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  Srimad Bhagavatam

  Rig Veda
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  Sankara Bhashya
  By Edwin Arnold

  Brahma Sutra
  Sankara Bhashya I
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  Ramanuja SriBhashya


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  Brahma Sutras

Ramanujacharya's Brahma Sutra Bhashya translated By George Thibaut
SriBhashya - Ramanuja's Commentary On Brahma Sutra (Vedanta Sutra)

Sri Bhashya (also spelled as Sri Bhasya) is a commentary of Ramanujacharya on the Brama Sutras (also known as Vedanta Sutras) of Badarayana. In this bhashya, Ramanuja presents the fundamental philosophical principles of Visistadvaita based on his interpretation of the Upanishads, Bhagavad-gita and other smrti texts. In his Sri-bhashya he describes the three categories of reality (tattvas): God, soul and matter, which have been used by the later Vaisnava theologians including Madhva. The principles of bhakti as a means to liberation were also developed.

The conscious subject persists in deep sleep.

We now come to the question as to the nature of deep sleep. In deep sleep the quality of darkness prevails in the mind and there is no consciousness of outward things, and thus there is no distinct and clear presentation of the 'I'; but all the same the Self somehow presents itself up to the time of waking in the one form of the 'I,' and the latter cannot therefore be said to be absent. Pure consciousness assumed by you (to manifest itself in deep sleep) is really in no better case; for a person risen from deep sleep. never represents to himself his state of consciousness during

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sleep in the form, 'I was pure consciousness free from all egoity and opposed in nature to everything else, witnessing Nescience'; what he thinks is only 'I slept well.' From this form of reflection it appears that even during sleep the Self. i.e. the 'I,' was a knowing subject and perceptive of pleasure. Nor must you urge against this that the reflection has the following form: 'As now I feel pleasure, so I slept then also'; for the reflection is distinctly not of that kind. 1 Nor must you say that owing to the non-permanency of the 'I' its perception of pleasure during sleep cannot connect itself with the waking state. For (the 'I' is permanent as appears from the fact that) the person who has risen from sleep recalls things of which he was conscious before his sleep, 'I did such and such a thing,' 'I observed this or that,' 'I said so or so.'--But, you will perhaps say, he also reflects, 'For such and such a time I was conscious of nothing!'--'And what does this imply?' we ask.--'It implies a negation of everything!'--By no means, we rejoin. The words 'I was conscious' show that the knowing 'I' persisted, and that hence what is negated is only the objects of knowledge. If the negation implied in 'of nothing' included everything, it would also negative the pure consciousness which you hold to persist in deep sleep. In the judgment 'I was conscious of nothing,' the word 'I' clearly refers to the 'I,' i.e. the knowing Self which persists even during deep sleep, while the words 'was conscious of nothing' negative all knowledge on the part of that 'I'; if, now, in the face of this, you undertake to prove by means of this very judgment that knowledge--which is expressly denied--existed at the time, and that the persisting knowing Self did not exist, you may address your proof to the patient gods who give no reply!--But--our opponent goes on to urge--I form the following judgment also: 'I then was not conscious of myself,' and from this I understand that the 'I' did not persist during deep sleep!--You do not know, we rejoin, that this denial of the persistence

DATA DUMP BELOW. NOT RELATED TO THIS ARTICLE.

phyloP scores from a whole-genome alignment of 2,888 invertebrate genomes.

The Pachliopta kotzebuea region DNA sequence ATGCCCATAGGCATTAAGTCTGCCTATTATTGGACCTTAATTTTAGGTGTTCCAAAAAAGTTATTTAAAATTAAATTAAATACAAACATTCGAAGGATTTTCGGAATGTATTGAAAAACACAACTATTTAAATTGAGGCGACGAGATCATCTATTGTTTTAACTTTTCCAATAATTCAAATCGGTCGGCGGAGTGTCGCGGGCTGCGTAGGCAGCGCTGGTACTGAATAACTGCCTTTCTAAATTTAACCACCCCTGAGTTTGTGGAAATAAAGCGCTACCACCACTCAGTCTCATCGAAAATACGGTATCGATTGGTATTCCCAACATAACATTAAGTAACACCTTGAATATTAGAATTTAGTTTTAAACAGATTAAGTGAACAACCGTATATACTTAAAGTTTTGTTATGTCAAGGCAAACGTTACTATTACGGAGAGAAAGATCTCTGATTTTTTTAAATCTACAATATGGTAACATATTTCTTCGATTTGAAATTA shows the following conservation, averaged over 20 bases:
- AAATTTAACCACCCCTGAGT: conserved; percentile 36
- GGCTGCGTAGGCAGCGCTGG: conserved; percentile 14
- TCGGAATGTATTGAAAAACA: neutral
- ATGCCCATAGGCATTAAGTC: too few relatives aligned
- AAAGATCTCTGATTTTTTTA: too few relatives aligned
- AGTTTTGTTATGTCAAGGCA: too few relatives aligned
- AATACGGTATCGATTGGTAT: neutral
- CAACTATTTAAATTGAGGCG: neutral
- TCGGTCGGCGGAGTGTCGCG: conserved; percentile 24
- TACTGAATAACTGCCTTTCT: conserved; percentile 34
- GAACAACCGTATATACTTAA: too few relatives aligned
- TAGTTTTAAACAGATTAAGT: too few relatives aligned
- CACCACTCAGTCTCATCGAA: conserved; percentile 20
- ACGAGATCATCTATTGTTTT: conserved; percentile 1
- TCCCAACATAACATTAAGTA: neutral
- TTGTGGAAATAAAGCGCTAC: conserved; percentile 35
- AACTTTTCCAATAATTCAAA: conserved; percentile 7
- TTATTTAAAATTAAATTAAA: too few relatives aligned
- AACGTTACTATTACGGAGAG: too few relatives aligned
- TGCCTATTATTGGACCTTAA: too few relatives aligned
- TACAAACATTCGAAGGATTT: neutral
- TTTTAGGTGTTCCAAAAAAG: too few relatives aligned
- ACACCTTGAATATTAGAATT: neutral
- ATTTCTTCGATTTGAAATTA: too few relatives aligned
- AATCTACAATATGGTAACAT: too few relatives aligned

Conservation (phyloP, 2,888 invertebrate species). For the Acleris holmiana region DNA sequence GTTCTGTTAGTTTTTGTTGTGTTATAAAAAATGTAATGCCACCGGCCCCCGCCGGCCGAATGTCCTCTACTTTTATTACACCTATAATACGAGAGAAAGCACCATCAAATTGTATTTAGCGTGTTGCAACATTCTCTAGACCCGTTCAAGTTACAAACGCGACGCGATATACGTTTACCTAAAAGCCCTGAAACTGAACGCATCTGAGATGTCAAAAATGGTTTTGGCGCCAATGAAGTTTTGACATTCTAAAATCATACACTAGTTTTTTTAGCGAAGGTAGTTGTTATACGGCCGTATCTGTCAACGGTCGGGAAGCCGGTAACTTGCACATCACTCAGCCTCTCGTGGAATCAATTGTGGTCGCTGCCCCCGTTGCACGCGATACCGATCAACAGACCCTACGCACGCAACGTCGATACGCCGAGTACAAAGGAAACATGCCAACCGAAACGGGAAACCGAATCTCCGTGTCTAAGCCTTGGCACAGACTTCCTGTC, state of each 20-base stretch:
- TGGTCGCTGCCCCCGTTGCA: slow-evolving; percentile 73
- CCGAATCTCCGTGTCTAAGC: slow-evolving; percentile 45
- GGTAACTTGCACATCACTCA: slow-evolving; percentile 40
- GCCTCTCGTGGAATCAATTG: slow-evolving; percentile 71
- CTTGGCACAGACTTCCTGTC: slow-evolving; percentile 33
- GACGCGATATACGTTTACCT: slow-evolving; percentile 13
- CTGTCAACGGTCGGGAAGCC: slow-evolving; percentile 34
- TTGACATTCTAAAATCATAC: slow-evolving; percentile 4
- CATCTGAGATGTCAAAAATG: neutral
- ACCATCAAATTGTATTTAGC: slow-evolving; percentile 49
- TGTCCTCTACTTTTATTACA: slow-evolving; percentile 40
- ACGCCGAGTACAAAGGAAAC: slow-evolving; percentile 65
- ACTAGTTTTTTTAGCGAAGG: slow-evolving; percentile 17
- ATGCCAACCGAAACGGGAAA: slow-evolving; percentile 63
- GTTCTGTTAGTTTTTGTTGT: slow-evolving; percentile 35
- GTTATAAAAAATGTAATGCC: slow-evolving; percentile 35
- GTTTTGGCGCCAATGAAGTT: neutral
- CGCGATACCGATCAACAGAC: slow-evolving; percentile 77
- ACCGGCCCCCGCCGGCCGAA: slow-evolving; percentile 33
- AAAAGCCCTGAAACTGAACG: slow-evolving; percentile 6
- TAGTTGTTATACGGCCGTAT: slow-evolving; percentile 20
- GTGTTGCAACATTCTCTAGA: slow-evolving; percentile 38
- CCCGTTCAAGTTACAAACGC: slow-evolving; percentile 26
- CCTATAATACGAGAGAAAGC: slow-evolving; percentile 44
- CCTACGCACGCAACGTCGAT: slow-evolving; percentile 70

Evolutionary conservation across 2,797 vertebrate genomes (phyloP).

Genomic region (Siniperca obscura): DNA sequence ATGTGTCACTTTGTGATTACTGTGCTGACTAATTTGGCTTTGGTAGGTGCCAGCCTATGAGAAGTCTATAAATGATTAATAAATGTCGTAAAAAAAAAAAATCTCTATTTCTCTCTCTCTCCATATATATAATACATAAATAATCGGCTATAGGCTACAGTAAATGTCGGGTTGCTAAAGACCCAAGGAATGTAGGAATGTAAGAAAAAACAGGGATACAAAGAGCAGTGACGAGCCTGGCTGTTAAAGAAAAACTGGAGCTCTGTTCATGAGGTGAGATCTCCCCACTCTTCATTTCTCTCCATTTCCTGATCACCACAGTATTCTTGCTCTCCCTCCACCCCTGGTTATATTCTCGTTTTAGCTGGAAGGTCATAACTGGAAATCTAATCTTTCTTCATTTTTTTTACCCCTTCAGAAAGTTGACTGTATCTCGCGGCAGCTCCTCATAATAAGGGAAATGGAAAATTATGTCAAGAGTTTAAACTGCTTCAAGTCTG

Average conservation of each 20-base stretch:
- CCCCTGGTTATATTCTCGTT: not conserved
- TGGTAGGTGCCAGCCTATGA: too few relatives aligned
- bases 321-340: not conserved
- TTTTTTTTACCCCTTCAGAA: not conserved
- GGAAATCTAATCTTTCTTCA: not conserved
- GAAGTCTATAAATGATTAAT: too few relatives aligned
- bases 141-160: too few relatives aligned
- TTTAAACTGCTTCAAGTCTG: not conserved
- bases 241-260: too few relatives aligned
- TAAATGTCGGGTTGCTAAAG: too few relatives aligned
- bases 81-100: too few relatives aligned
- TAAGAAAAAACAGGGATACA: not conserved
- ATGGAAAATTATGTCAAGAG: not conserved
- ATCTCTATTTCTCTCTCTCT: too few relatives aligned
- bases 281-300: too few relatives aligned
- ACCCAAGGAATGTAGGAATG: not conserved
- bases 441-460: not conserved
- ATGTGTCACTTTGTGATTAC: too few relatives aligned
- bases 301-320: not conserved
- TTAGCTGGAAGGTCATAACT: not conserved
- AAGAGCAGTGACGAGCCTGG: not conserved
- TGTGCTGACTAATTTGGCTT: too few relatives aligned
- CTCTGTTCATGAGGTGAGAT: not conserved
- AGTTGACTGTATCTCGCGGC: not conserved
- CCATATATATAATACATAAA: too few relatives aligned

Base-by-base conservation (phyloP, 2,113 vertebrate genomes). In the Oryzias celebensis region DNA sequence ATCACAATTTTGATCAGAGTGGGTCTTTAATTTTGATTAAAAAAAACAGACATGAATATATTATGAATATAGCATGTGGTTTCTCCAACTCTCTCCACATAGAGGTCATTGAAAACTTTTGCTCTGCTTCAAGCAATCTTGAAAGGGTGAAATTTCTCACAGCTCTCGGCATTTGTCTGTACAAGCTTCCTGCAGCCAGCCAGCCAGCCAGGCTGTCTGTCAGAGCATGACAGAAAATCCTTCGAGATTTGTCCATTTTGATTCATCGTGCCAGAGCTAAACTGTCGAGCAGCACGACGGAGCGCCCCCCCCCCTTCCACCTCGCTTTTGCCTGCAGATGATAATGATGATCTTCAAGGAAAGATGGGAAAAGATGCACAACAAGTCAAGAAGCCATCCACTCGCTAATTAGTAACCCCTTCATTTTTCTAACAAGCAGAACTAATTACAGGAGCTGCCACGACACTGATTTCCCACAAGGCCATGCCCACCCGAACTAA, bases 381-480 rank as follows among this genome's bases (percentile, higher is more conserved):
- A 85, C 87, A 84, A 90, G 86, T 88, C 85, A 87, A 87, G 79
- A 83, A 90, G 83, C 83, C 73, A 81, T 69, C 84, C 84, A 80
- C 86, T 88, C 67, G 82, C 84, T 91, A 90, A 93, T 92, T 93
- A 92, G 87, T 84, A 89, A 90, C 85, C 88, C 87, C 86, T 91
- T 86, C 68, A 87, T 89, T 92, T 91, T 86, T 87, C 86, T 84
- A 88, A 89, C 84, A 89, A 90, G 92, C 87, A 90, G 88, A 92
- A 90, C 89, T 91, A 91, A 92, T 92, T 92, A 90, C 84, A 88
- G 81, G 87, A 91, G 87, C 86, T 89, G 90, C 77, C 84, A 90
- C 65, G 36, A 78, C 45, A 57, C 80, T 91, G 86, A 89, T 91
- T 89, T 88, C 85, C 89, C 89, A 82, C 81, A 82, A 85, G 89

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of the 'I' flatly contradicts the state of consciousness expressed in the judgment 'I was not conscious of myself' and the verbal form of the judgment itself!--But what then is denied by the words 'of myself?--This, we admit, is a reasonable question. Let us consider the point. What is negatived in that judgment is not the knowing 'I' itself, but merely the distinctions of caste, condition of life, &c. which belong to the 'I' at the time of waking. We must distinguish the objects of the several parts of the judgment under discussion. The object of the '(me) myself' is the 'I' distinguished by class characteristics as it presents itself in the waking state; the object of the word 'I' (in the judgment) is that 'I' which consists of a uniform flow of self-consciousness which persists in sleep also, but is then not quite distinct. The judgment 'I did not know myself' therefore means that the sleeper was not conscious of the place where he slept, of his special characteristics, and so on.--It is, moreover, your own view that in deep sleep the Self occupies the position of a witnessing principle with regard to Nescience. But by a witness (sâkshin) we understand some one who knows about something by personal observation (sâkshât); a person who does not know cannot be a witness. Accordingly, in scripture as well as in ordinary language a knowing subject only, not mere knowledge, is spoken of as a witness; and with this the Reverend Pânini also agrees when teaching that the word 'sâkshin' means one who knows in person (Pâ. Sû. V, 2, 91). Now this witness is nothing else but the 'I' which is apprehended in the judgment 'I know '; and how then should this 'I' not be apprehended in the state of sleep? That which itself appears to the Self appears as the 'I,' and it thus follows that also in deep sleep and similar states the Self which then shines forth appears as the 'I.'

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